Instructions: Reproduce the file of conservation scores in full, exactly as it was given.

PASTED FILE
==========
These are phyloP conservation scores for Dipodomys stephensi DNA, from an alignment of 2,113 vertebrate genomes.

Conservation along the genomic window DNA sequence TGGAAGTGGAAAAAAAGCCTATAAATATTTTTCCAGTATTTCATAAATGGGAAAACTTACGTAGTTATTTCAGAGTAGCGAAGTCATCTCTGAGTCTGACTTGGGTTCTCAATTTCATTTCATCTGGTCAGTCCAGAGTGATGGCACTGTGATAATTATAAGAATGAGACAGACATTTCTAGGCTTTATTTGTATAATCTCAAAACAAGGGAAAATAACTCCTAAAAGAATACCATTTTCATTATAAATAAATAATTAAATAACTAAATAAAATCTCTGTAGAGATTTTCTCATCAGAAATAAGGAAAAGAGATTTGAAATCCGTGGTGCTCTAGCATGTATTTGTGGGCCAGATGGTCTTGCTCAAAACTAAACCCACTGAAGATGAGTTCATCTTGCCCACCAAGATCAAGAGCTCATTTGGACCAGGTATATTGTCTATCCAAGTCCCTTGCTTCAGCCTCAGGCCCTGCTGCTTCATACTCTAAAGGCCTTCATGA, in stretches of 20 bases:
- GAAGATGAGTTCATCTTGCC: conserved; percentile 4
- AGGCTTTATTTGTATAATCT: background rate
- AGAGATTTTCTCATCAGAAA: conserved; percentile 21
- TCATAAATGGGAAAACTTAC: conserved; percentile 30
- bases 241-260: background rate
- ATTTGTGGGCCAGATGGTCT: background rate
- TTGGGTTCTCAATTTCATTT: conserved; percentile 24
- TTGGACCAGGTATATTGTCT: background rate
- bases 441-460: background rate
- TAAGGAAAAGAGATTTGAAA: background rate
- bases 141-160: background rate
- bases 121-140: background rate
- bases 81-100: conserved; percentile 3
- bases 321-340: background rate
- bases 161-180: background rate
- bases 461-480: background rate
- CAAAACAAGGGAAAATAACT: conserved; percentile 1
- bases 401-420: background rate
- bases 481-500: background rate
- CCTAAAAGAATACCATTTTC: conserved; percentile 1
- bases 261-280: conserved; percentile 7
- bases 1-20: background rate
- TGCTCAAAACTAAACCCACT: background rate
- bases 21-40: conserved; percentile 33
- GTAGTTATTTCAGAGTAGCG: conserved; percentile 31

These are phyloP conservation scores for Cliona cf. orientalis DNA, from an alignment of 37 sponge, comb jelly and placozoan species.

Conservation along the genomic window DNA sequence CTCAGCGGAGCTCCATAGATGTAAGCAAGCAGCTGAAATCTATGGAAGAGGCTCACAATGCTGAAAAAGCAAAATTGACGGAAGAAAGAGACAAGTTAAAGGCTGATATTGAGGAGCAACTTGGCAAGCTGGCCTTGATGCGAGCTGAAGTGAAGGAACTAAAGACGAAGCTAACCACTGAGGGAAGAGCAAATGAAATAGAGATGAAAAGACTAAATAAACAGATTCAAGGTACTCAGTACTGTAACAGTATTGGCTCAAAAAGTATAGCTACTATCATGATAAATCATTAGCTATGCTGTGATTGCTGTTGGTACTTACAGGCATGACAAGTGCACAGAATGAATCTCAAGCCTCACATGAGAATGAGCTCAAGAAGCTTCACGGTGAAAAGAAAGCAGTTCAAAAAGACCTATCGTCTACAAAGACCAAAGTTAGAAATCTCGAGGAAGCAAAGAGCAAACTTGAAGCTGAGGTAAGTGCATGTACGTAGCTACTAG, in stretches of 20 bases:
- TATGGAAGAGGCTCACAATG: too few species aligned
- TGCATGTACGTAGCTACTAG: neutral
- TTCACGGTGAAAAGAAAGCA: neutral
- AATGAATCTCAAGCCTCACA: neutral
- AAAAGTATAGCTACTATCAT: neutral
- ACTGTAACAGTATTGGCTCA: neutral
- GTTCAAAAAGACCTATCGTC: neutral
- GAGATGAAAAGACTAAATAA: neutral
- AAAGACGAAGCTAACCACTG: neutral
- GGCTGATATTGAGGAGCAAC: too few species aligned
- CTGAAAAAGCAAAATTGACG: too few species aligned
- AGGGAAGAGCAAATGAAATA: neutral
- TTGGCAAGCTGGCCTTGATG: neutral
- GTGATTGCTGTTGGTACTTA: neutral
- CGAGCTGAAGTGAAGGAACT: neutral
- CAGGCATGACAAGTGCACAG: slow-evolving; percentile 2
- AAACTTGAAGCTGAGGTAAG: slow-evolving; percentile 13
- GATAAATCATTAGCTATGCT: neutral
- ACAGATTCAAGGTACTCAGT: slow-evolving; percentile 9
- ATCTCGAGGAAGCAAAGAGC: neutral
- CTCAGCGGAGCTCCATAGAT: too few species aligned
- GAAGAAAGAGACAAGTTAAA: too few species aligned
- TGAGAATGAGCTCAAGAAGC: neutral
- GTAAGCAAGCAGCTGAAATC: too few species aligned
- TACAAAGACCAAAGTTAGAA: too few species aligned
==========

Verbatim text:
These are phyloP conservation scores for Dipodomys stephensi DNA, from an alignment of 2,113 vertebrate genomes.

Conservation along the genomic window DNA sequence TGGAAGTGGAAAAAAAGCCTATAAATATTTTTCCAGTATTTCATAAATGGGAAAACTTACGTAGTTATTTCAGAGTAGCGAAGTCATCTCTGAGTCTGACTTGGGTTCTCAATTTCATTTCATCTGGTCAGTCCAGAGTGATGGCACTGTGATAATTATAAGAATGAGACAGACATTTCTAGGCTTTATTTGTATAATCTCAAAACAAGGGAAAATAACTCCTAAAAGAATACCATTTTCATTATAAATAAATAATTAAATAACTAAATAAAATCTCTGTAGAGATTTTCTCATCAGAAATAAGGAAAAGAGATTTGAAATCCGTGGTGCTCTAGCATGTATTTGTGGGCCAGATGGTCTTGCTCAAAACTAAACCCACTGAAGATGAGTTCATCTTGCCCACCAAGATCAAGAGCTCATTTGGACCAGGTATATTGTCTATCCAAGTCCCTTGCTTCAGCCTCAGGCCCTGCTGCTTCATACTCTAAAGGCCTTCATGA, in stretches of 20 bases:
- GAAGATGAGTTCATCTTGCC: conserved; percentile 4
- AGGCTTTATTTGTATAATCT: background rate
- AGAGATTTTCTCATCAGAAA: conserved; percentile 21
- TCATAAATGGGAAAACTTAC: conserved; percentile 30
- bases 241-260: background rate
- ATTTGTGGGCCAGATGGTCT: background rate
- TTGGGTTCTCAATTTCATTT: conserved; percentile 24
- TTGGACCAGGTATATTGTCT: background rate
- bases 441-460: background rate
- TAAGGAAAAGAGATTTGAAA: background rate
- bases 141-160: background rate
- bases 121-140: background rate
- bases 81-100: conserved; percentile 3
- bases 321-340: background rate
- bases 161-180: background rate
- bases 461-480: background rate
- CAAAACAAGGGAAAATAACT: conserved; percentile 1
- bases 401-420: background rate
- bases 481-500: background rate
- CCTAAAAGAATACCATTTTC: conserved; percentile 1
- bases 261-280: conserved; percentile 7
- bases 1-20: background rate
- TGCTCAAAACTAAACCCACT: background rate
- bases 21-40: conserved; percentile 33
- GTAGTTATTTCAGAGTAGCG: conserved; percentile 31

These are phyloP conservation scores for Cliona cf. orientalis DNA, from an alignment of 37 sponge, comb jelly and placozoan species.

Conservation along the genomic window DNA sequence CTCAGCGGAGCTCCATAGATGTAAGCAAGCAGCTGAAATCTATGGAAGAGGCTCACAATGCTGAAAAAGCAAAATTGACGGAAGAAAGAGACAAGTTAAAGGCTGATATTGAGGAGCAACTTGGCAAGCTGGCCTTGATGCGAGCTGAAGTGAAGGAACTAAAGACGAAGCTAACCACTGAGGGAAGAGCAAATGAAATAGAGATGAAAAGACTAAATAAACAGATTCAAGGTACTCAGTACTGTAACAGTATTGGCTCAAAAAGTATAGCTACTATCATGATAAATCATTAGCTATGCTGTGATTGCTGTTGGTACTTACAGGCATGACAAGTGCACAGAATGAATCTCAAGCCTCACATGAGAATGAGCTCAAGAAGCTTCACGGTGAAAAGAAAGCAGTTCAAAAAGACCTATCGTCTACAAAGACCAAAGTTAGAAATCTCGAGGAAGCAAAGAGCAAACTTGAAGCTGAGGTAAGTGCATGTACGTAGCTACTAG, in stretches of 20 bases:
- TATGGAAGAGGCTCACAATG: too few species aligned
- TGCATGTACGTAGCTACTAG: neutral
- TTCACGGTGAAAAGAAAGCA: neutral
- AATGAATCTCAAGCCTCACA: neutral
- AAAAGTATAGCTACTATCAT: neutral
- ACTGTAACAGTATTGGCTCA: neutral
- GTTCAAAAAGACCTATCGTC: neutral
- GAGATGAAAAGACTAAATAA: neutral
- AAAGACGAAGCTAACCACTG: neutral
- GGCTGATATTGAGGAGCAAC: too few species aligned
- CTGAAAAAGCAAAATTGACG: too few species aligned
- AGGGAAGAGCAAATGAAATA: neutral
- TTGGCAAGCTGGCCTTGATG: neutral
- GTGATTGCTGTTGGTACTTA: neutral
- CGAGCTGAAGTGAAGGAACT: neutral
- CAGGCATGACAAGTGCACAG: slow-evolving; percentile 2
- AAACTTGAAGCTGAGGTAAG: slow-evolving; percentile 13
- GATAAATCATTAGCTATGCT: neutral
- ACAGATTCAAGGTACTCAGT: slow-evolving; percentile 9
- ATCTCGAGGAAGCAAAGAGC: neutral
- CTCAGCGGAGCTCCATAGAT: too few species aligned
- GAAGAAAGAGACAAGTTAAA: too few species aligned
- TGAGAATGAGCTCAAGAAGC: neutral
- GTAAGCAAGCAGCTGAAATC: too few species aligned
- TACAAAGACCAAAGTTAGAA: too few species aligned